The fight for attention: Chair Priya Dogra opens the RTS London Convention 2022

The fight for attention: Chair Priya Dogra opens the RTS London Convention 2022

Monday, 17th October 2022
Priya Dogra (credit: Richard Kendal)
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Convention Chair Priya Dogra lays out the critical challenges facing the TV industry.

Viewing habits, business models and technology continue to change but, as media companies compete for attention, great content remains the key to success. That was one of the key points made by Priya Dogra, President and Managing Director, EMEA, of Warner Bros. Discovery, during her opening remarks at the RTS London Convention, which she chaired.

Over the past century, she said, film, TV and other media had been engaged in “a battle for people’s time and money, responding to challenges from new technologies and trying to create and secure the best content”.

The fight is now more intense than ever, she said, as streaming services compete with linear-TV channels for viewers and content. Other forms of entertainment are challenging TV’s supremacy, especially among young audiences. Entirely new technologies such as the metaverse have the potential to disrupt the industry further.

“Against this changing backdrop, many of the traditional labels that have long been used to define different parts of our industry no longer seem so relevant,” she said. “Most of us are seeking to engage consumers across multiple platforms and devices, and generating income from a variety of different sources.

“Warner Bros. Discovery is a good example. We are, at heart, a business that invests in great storytelling of all kinds, both for ourselves and for our partners.

'A traveller’s guide to the metaverse' (credit: Richard Kendal)

“We bring those stories to audiences in many different ways: cinemas, linear channels, streaming services and also through games, experiences and consumer products.”

The fight for attention is a complex one fought globally and locally across different media, she pointed out. ­Companies can be competitors and collaborators simultaneously.

“For regulators and politicians, the challenges are equally acute,” she said. “When the world is changing so fast, how can future regulation support a thriving creative economy and allow consumers to benefit from a wide choice of high-quality content?”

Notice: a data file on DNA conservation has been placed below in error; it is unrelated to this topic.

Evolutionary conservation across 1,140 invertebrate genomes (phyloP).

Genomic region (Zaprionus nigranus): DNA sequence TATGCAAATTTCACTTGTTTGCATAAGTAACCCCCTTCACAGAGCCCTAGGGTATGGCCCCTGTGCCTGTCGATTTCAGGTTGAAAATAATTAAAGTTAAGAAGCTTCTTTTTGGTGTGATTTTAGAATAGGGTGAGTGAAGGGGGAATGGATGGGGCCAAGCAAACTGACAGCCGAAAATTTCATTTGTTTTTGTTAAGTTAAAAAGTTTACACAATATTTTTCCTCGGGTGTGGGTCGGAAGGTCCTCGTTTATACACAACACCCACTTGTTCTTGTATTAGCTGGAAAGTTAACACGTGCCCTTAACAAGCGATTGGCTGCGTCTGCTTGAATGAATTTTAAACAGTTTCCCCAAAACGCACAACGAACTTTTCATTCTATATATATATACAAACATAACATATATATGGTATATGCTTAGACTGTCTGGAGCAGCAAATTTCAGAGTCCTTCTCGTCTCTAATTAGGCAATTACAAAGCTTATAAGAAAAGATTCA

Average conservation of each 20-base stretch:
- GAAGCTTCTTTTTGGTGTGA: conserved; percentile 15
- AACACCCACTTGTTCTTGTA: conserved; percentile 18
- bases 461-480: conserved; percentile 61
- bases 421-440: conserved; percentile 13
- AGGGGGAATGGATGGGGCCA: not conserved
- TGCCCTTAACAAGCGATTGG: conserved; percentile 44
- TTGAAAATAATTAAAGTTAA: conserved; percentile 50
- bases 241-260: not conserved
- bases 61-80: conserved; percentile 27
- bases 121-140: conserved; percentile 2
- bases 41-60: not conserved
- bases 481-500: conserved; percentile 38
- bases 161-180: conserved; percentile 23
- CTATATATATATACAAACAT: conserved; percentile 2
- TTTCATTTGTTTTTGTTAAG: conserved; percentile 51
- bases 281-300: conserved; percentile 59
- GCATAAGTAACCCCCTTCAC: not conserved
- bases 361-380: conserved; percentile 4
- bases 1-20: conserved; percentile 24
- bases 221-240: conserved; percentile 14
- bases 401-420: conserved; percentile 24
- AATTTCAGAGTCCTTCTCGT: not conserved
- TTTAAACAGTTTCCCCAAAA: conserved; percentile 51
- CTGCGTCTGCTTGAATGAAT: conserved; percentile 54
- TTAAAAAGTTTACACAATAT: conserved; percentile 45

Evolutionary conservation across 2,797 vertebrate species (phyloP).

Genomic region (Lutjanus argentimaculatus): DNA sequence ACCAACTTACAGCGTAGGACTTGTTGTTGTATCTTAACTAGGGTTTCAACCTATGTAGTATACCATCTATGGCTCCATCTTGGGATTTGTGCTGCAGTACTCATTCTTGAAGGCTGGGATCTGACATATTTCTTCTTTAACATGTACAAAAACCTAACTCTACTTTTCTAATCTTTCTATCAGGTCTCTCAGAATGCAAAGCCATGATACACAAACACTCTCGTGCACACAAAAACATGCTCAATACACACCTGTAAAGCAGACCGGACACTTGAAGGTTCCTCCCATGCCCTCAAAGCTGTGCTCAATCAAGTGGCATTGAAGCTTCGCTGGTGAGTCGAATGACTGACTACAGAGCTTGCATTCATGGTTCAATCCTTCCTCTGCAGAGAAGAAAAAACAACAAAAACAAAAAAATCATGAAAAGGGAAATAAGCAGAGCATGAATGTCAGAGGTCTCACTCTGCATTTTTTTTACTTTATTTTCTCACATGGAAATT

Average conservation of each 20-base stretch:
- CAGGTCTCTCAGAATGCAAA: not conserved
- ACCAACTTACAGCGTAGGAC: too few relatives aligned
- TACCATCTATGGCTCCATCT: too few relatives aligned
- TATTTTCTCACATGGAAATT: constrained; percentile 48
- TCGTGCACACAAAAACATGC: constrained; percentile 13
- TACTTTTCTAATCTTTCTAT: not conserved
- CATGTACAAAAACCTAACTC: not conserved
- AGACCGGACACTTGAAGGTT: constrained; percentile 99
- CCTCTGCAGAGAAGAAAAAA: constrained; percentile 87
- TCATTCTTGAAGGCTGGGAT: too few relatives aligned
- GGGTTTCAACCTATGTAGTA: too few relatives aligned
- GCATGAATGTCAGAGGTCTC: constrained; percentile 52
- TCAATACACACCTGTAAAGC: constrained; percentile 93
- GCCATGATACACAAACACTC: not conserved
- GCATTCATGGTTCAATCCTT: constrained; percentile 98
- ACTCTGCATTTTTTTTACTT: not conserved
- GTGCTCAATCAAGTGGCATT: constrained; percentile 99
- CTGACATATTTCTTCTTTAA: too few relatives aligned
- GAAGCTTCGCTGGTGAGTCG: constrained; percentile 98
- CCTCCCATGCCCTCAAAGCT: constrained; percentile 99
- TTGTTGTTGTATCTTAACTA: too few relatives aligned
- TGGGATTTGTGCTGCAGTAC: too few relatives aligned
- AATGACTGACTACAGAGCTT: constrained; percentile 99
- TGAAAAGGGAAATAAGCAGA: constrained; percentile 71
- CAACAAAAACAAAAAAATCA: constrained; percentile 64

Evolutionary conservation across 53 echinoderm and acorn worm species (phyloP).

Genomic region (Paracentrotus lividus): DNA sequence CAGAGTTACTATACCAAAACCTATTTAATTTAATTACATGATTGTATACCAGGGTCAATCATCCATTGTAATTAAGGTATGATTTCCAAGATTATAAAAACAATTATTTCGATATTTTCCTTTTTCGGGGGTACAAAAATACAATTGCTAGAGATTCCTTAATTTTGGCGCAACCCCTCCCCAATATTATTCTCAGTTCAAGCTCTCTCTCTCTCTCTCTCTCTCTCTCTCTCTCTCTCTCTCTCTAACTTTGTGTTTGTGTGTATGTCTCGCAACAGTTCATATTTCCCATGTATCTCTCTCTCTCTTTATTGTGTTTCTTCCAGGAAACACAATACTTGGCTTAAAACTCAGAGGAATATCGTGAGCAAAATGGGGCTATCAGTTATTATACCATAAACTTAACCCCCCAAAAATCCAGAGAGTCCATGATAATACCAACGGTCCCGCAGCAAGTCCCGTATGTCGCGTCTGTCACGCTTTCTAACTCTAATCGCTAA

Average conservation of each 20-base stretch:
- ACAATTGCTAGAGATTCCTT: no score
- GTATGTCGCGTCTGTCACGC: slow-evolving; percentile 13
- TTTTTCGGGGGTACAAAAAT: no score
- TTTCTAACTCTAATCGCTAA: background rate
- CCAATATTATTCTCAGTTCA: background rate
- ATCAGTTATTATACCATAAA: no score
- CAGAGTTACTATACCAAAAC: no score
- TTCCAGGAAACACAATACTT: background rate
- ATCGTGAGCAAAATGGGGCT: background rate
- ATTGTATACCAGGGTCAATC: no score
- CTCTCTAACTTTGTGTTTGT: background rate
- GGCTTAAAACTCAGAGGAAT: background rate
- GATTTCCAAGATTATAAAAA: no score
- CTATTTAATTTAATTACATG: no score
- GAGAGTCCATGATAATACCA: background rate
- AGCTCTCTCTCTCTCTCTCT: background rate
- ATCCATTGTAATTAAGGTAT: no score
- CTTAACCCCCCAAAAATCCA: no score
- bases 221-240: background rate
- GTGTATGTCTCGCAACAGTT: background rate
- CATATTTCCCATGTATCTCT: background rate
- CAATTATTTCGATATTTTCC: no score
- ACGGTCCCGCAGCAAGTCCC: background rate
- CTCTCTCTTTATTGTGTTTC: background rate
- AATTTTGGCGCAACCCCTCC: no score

Audiences have embraced these opportunities and viewing habits have changed redically. But, she asked, is that choice creating more confusion and frustration? And does competition necessarily mean lower prices? Many families are concerned about the cost-of­living crisis – what will this mean for the industry?

“Over recent years, increasing competition between services has driven a record spend on content,” she noted. “But the changing economic outlook has led to predictions [that we are reaching] peak TV and the beginning of an era of financial retrenchment.

‘Who wants to be a millionaire?’ (credit: Richard Kendal)

“How should we respond to these challenges and what does a winning strategy look like in this environment?”

The future of the BBC licence fee, Channel 4 privatisation and the regulation of online harms “have profound implications for the whole industry, not just the organisations directly impacted”. However, while policy and regulation are important: “We should never forget that this is a creative industry, and that great content is the key to success in the fight for attention.

“Of course, television is not only about entertainment. Recent events remind us that fearless new reporting is vital to society and democracy.” A panel featuring CNN investigative journalists would later explore the impact of vital new techniques.

“While many of us associate the RTS with first-class conferences, it’s important to remember that it is an educational charity,” said Dogra. She drew attention to the RTS Bursary Scholars in the audience and highlighted the filmed interviews with some of the students that would be shown during the day.

In addition, she referred to three short films created for the Black Britain Unspoken initiative, a partnership between Warner Bros. Discovery and Media Trust, that were to be premiered later in the day at the Convention. “These films aim to give an opportunity and voice to black film-­makers who, as we know, continue to be under-­represented across the director, writer and producer roles.”

The films, she said, by three “exceptional film-makers”, all in the audience – Richard Ampeh, Talisha “Tee Cee” Johnson and Sheila Kayuma – would be broadcast and streamed on Warner Bros. Discovery channels in October as part of Black History Month.

RTS Bursary Scholars with Baz Luhrmann (credit: Richard Kendal)

Priya Dogra, President and MD, EMEA, at Warner Bros. Discovery, chaired the RTS London Convention 2022.